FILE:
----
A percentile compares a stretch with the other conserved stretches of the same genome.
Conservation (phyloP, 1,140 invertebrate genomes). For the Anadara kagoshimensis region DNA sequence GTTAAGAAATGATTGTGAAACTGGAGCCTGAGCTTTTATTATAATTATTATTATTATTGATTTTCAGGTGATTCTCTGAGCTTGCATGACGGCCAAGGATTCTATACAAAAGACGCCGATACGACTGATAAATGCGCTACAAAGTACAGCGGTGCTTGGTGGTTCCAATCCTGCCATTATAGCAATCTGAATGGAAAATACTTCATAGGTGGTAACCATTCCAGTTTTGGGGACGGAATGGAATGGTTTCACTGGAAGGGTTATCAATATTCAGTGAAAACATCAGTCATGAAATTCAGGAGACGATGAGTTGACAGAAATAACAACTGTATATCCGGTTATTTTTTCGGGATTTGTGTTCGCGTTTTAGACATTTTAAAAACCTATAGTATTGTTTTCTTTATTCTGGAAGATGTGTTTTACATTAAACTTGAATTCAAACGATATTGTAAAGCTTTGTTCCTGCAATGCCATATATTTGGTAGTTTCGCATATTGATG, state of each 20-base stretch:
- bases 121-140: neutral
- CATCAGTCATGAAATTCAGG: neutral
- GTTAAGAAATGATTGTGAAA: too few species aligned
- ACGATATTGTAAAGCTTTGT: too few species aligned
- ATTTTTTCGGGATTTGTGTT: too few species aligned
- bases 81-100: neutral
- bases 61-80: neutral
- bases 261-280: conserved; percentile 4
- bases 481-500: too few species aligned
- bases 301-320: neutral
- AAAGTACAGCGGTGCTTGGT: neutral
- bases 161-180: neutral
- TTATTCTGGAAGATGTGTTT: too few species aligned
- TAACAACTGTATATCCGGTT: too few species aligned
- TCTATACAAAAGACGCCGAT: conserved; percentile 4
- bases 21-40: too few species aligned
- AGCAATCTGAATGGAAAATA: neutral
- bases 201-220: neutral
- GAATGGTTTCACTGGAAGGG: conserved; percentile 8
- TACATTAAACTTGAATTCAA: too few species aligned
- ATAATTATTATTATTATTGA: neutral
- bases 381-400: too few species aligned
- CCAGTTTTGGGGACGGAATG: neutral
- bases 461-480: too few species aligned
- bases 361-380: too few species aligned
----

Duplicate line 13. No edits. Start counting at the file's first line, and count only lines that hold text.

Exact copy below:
- AAAGTACAGCGGTGCTTGGT: neutral